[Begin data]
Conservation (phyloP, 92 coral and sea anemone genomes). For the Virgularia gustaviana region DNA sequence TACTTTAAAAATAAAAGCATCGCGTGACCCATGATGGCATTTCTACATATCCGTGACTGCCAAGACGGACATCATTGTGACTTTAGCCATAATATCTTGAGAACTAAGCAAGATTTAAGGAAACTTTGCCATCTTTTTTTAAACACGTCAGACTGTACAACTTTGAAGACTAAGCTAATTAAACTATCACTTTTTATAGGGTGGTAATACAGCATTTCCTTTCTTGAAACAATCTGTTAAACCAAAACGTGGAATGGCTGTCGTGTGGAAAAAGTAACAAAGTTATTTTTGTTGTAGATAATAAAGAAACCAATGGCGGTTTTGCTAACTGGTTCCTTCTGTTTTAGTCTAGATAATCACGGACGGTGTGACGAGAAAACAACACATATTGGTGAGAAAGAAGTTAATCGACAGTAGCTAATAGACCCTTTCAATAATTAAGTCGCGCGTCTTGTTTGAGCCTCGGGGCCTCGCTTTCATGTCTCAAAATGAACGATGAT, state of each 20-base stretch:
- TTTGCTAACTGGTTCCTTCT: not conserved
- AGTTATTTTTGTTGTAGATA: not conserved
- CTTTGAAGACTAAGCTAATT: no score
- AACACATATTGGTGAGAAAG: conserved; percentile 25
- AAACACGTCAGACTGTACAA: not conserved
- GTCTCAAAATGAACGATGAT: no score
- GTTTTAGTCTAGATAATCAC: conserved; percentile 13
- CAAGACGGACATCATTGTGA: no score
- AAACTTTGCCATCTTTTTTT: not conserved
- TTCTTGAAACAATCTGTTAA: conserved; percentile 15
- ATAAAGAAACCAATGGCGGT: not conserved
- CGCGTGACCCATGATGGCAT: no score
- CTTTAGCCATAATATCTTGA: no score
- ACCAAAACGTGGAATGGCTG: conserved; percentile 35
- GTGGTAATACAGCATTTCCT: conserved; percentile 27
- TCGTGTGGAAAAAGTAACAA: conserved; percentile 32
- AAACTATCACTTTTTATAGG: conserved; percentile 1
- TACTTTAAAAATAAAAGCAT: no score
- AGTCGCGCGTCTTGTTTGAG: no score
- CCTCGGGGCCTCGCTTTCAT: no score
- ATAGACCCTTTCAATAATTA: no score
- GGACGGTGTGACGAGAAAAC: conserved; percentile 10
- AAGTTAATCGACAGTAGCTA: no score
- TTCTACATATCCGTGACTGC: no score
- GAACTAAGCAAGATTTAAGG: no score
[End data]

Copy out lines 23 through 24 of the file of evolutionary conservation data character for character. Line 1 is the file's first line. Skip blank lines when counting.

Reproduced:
- GGACGGTGTGACGAGAAAAC: conserved; percentile 10
- AAGTTAATCGACAGTAGCTA: no score